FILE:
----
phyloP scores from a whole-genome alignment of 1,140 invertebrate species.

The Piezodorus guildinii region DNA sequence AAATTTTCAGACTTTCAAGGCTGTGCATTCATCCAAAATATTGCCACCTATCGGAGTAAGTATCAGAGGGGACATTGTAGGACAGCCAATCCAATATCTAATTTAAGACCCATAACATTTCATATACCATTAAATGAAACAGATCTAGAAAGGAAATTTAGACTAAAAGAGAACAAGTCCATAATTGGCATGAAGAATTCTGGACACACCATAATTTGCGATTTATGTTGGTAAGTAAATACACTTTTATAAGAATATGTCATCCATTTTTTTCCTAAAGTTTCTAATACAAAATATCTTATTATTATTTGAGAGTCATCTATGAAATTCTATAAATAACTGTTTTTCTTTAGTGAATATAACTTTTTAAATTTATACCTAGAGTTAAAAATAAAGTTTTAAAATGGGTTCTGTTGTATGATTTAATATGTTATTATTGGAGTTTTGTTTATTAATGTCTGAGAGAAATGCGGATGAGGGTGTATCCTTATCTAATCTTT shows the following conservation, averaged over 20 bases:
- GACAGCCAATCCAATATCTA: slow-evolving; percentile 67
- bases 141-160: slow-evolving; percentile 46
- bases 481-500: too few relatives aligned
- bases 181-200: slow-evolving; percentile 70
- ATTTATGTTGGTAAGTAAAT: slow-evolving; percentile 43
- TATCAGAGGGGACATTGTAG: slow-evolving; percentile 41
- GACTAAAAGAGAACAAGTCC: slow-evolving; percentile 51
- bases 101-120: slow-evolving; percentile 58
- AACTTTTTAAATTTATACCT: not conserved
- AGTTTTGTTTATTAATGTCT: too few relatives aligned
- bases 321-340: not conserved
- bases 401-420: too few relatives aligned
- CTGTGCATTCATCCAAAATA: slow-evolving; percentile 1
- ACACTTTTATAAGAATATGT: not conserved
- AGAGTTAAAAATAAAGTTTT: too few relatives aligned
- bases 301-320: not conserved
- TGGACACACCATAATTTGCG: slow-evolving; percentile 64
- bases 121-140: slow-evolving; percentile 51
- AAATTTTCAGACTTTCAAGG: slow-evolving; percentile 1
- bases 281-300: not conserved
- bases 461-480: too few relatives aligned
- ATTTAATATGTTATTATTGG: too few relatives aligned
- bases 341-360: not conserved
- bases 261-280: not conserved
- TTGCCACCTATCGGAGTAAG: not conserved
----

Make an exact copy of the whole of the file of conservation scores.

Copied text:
phyloP scores from a whole-genome alignment of 1,140 invertebrate species.

The Piezodorus guildinii region DNA sequence AAATTTTCAGACTTTCAAGGCTGTGCATTCATCCAAAATATTGCCACCTATCGGAGTAAGTATCAGAGGGGACATTGTAGGACAGCCAATCCAATATCTAATTTAAGACCCATAACATTTCATATACCATTAAATGAAACAGATCTAGAAAGGAAATTTAGACTAAAAGAGAACAAGTCCATAATTGGCATGAAGAATTCTGGACACACCATAATTTGCGATTTATGTTGGTAAGTAAATACACTTTTATAAGAATATGTCATCCATTTTTTTCCTAAAGTTTCTAATACAAAATATCTTATTATTATTTGAGAGTCATCTATGAAATTCTATAAATAACTGTTTTTCTTTAGTGAATATAACTTTTTAAATTTATACCTAGAGTTAAAAATAAAGTTTTAAAATGGGTTCTGTTGTATGATTTAATATGTTATTATTGGAGTTTTGTTTATTAATGTCTGAGAGAAATGCGGATGAGGGTGTATCCTTATCTAATCTTT shows the following conservation, averaged over 20 bases:
- GACAGCCAATCCAATATCTA: slow-evolving; percentile 67
- bases 141-160: slow-evolving; percentile 46
- bases 481-500: too few relatives aligned
- bases 181-200: slow-evolving; percentile 70
- ATTTATGTTGGTAAGTAAAT: slow-evolving; percentile 43
- TATCAGAGGGGACATTGTAG: slow-evolving; percentile 41
- GACTAAAAGAGAACAAGTCC: slow-evolving; percentile 51
- bases 101-120: slow-evolving; percentile 58
- AACTTTTTAAATTTATACCT: not conserved
- AGTTTTGTTTATTAATGTCT: too few relatives aligned
- bases 321-340: not conserved
- bases 401-420: too few relatives aligned
- CTGTGCATTCATCCAAAATA: slow-evolving; percentile 1
- ACACTTTTATAAGAATATGT: not conserved
- AGAGTTAAAAATAAAGTTTT: too few relatives aligned
- bases 301-320: not conserved
- TGGACACACCATAATTTGCG: slow-evolving; percentile 64
- bases 121-140: slow-evolving; percentile 51
- AAATTTTCAGACTTTCAAGG: slow-evolving; percentile 1
- bases 281-300: not conserved
- bases 461-480: too few relatives aligned
- ATTTAATATGTTATTATTGG: too few relatives aligned
- bases 341-360: not conserved
- bases 261-280: not conserved
- TTGCCACCTATCGGAGTAAG: not conserved